“Sunshine Cleaning”
At the State and Quality 16
Overture

Courtesy of Overture

2.5 out of 5 stars

“Sunshine Cleaning” is the kind of movie that screams “Sundance Film Festival.” With a hipster soundtrack, complicated family relationships and offbeat plot, it’s a film begging to be deemed endearing, screaming “I couldn’t find a distributor, but love me anyway.” “Sunshine Cleaning” technically has all the components that add up to sleeper success, but only because everything in it has been done before in a better film.

That better movie is “Little Miss Sunshine,” 2006’s quirky-little-film-that-could. Similarities between the “Sunshine” flicks are numerous. Both contain a beat-up Volkswagen bus and a precocious youngster who functions as the film’s idealistic voice. But where 2006’s “Little Miss” had heart, this movie has predictability.

It may be oversimplification to pick at the subtle difference in atmosphere between the two films or the differences between the two casts — although Alan Arkin (“Rendition”) plays virtually the same wizened curmudgeon grandfather in both films. But objectively, the casting of the leads makes all the difference.

The movie loses touch with reality when it places unrealistically beautiful women — Emily Blunt (“Charlie Wilson’s War”) and Amy Adams (“Doubt”) — in such desperate states. While it’s unfair to say that beautiful people don’t have problems, the movie gives no reasons behind these women’s situations. It simply offers the audience sad people and asks viewers to feel bad for them.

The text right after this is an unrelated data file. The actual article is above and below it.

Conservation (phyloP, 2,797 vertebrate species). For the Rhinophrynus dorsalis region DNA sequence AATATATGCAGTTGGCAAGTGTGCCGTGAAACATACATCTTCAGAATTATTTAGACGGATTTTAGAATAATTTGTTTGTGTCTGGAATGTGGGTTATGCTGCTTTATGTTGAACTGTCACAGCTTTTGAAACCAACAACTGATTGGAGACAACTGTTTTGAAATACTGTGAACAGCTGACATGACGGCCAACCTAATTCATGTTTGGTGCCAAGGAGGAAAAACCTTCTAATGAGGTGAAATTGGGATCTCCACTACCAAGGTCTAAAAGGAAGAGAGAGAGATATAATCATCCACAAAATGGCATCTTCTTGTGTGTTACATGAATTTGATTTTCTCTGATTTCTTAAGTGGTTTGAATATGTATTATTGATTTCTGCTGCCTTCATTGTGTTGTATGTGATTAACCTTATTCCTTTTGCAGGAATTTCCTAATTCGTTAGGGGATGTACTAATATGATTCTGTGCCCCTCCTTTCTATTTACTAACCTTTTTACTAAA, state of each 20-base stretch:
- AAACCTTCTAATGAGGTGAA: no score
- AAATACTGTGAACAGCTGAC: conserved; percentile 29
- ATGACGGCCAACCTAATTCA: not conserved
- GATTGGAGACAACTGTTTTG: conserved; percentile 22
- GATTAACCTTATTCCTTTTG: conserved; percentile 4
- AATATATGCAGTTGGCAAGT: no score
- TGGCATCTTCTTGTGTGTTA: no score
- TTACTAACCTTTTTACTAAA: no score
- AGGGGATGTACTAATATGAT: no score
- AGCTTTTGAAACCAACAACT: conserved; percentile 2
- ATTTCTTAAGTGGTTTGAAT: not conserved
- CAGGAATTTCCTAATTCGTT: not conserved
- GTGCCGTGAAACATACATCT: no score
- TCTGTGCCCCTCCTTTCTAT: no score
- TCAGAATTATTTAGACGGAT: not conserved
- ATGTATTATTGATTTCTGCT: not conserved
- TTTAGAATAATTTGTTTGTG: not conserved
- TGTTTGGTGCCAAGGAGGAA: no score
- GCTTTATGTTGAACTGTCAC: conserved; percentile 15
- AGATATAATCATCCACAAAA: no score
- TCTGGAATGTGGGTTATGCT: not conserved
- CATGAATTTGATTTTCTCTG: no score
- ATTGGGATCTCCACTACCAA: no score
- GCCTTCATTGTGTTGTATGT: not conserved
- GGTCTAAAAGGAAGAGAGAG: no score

Set in the dry and appropriately depressing landscape of New Mexico — yes, just like “Little Miss Sunshine” — “Sunshine Cleaning” focuses on two sisters: Rose (Adams) is a single mother stuck in a demeaning job and an affair with her married high school ex-boyfriend (Steve Zahn, “Rescue Dawn”). Younger sister Norah (Blunt) is seemingly stuck in herself. Her thick make-up and dark clothing says “I’m angry,” but her dead eyes say “I’m lost.”

In a bind for financial support, and in search of emotional worth, the sisters open a cleaning service that caters specifically to crime scenes.

Audiences won’t be able to miss the irony of the sisters’ new occupations, because the film won’t let it come gracefully. Indeed, these women can’t pick up their own messes, so they settle for the satisfaction of cleaning the messes of others.

Despite the lack of character development — like the missing background explanation for Rose’s son — Adams and Blunt do an admirable job with their characters. They make convincing sisters, and they are both best when playing off each other.

Alone, however, each struggles to make her character relatable. It’s more a problem of writing than performance, but it’s a weak link nonetheless. Arkin, of course, is lovely as always as the rough-edged-but-softhearted support system. His scenes with Jason Spevack (“Hollywoodland”), who plays Rose’s son Oscar, exemplify the honest love of a patriarch who wants to give his family everything it needs but can’t.

The greatest disappointment of “Sunshine Cleaning” is the ending. Some characters are given uncertain futures and others find their new life handed to them wrapped in a shiny bow. It’s this uncertainty that makes the film seem prepackaged for indie street cred. When it’s all said and done, “Sunshine” is not the universally loved hidden gem of a film it wants to be, but a glossed-over and scrubbed-clean version of what it potentially could have been.

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